Ohio Fair Food to Kroger: We will not be moved…

… by half-measures and corporate double-talk!

This past Thursday, Kroger executives and shareholders gathered in Cincinnati, Ohio, for what was supposed to be a light-hearted, festive affair celebrating the company’s economic success, marked by 30 consecutive quarters of sales growth. But the party was crashed (figuratively, mind you) by an exciting new Fair Food committee, Ohio Fair Food, whose members were determined to remind Kroger and its shareholders that those exciting profits come, in part, at the cost of unconscionable farmworker poverty and exploitation in Florida’s tomato fields.

Here below is a quick photo report from the event which, by the way, was Ohio Fair Food’s inaugural action (what a way to start!):

Nearly 30 Ohioans — including a strong contingent from the Cincinnati Interfaith Workers Center — lined the pedestrian walkway leading into Cincinnati’s Music Hall…

… greeting shareholders and board members as they arrived for the meeting with colorful protest signs and flyers detailing Kroger’s failure to support the groundbreaking human rights standards established by the Campaign for Fair Food.

The members of Ohio Fair Food did the Campaign for Fair Food proud, amiably but forcefully pressing the case to shareholders of the urgent need for real, verifiable human rights reforms in Florida’s fields and of the key role that Kroger — the country’s second largest grocery company after WalMart — must play in ensuring that workers in its supply chain receive fair wages and humane working conditions.

The message was heard inside the meeting as well, where, as the Cincinnati News reported (“Kroger shareholders celebrate 30 years of growth,” 6/23/11):”… Kroger faced some scrutiny at the meeting from a group of nuns and a coalition of Florida tomato farm workers, who have been pressing the industry to adopt more stringent codes of conduct. A shareholder proposal on the conduct codes offered the local Sisters of Charity of Cincinnati was defeated.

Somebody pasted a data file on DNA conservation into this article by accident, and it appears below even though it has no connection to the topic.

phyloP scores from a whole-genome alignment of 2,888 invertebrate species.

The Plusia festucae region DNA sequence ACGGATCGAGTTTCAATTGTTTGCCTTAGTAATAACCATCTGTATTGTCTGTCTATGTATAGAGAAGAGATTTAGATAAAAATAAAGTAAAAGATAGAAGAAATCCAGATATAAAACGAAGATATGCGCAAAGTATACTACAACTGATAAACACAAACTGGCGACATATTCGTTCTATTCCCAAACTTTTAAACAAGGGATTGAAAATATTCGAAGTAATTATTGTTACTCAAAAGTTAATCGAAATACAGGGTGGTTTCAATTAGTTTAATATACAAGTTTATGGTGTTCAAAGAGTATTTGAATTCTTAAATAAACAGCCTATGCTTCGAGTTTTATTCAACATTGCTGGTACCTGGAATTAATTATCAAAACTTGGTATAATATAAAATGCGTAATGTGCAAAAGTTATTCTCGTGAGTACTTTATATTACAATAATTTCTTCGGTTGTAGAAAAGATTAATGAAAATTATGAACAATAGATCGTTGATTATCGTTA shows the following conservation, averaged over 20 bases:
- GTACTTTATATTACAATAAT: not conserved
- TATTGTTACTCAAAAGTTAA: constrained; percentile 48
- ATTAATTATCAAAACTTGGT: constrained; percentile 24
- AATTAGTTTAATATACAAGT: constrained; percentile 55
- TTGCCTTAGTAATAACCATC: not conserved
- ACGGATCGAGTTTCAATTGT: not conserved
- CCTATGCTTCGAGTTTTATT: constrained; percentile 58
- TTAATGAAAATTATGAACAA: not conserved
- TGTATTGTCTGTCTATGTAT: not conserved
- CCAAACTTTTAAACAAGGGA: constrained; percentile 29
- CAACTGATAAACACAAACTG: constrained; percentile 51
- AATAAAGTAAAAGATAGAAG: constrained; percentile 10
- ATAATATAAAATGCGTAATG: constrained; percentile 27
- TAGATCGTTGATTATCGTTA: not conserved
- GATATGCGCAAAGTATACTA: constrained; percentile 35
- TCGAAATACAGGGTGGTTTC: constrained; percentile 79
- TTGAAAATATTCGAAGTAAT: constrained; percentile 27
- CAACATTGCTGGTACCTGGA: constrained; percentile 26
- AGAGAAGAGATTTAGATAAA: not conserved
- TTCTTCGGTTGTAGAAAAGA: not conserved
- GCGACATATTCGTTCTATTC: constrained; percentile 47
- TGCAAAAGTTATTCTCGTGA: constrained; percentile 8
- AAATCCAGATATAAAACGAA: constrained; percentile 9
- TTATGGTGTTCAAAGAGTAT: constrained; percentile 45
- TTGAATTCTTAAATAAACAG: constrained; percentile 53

But Dillon [Kroger CEO David Dillon, pictured above in a photo from the Cincinnati News story] did address the matter, saying that his team had investigated working conditions at farms in Florida and planned to implement a new supplier audit.

‘It raises issues that are important to the company,’ he said.”

In response to a question by Brigitte Gynther of CIW ally Interfaith Action, Mr. Dillon went on to say that the Campaign for Fair Food’s efforts are having a strongly positive effect in the industry and, in particular, on how the growers think about labor, adding, “You’ve really caused much more positive effect than you realize.”

But the Ohio Fair Food crew wasn’t buying what Mr. Dillon was selling that day, and that’s because they know that, while it is true the Campaign for Fair Food has indeed had a significant impact on farmworkers’ lives already, that impact is due solely to the contributions of the fast-food and foodservice industry leaders that have signed Fair Food agreements, not the supermarket industry (with the notable exception of Whole Foods). And that impact is still far from complete.

In no way does the progress made so far excuse the supermarket industry from doing its part to help end farmworker poverty and abuse. There is far too much work still to be done before workers can fully declare victory over the degradation of the past, work only the supermarket industry can do at this point. Indeed, as long as grocery chains like Mr. Dillon’s Kroger stubbornly stand on the sidelines while others carry all the weight, the promise of a true transformation of farm labor conditions will forever remain unfulfilled, and once again the supermarket giants will be responsible for cheapening the lives of the hard-working men and women who pick the produce they sell for steady profits, quarter after quarter after quarter.

No, the members of Ohio Fair Food were not moved by Kroger’s measured words of support and promises to audit its own supply chain. Instead, they vowed to continue pressing the fight for Fair Food in Kroger’s own corporate backyard, firm in their belief that Kroger can — and must — help lead the supermarket industry out of its shameful past of complicity in farmworker exploitation and into a modern era of truly humane farm labor standards.

Great job, Ohio Fair Food! We look forward to working together in the months ahead.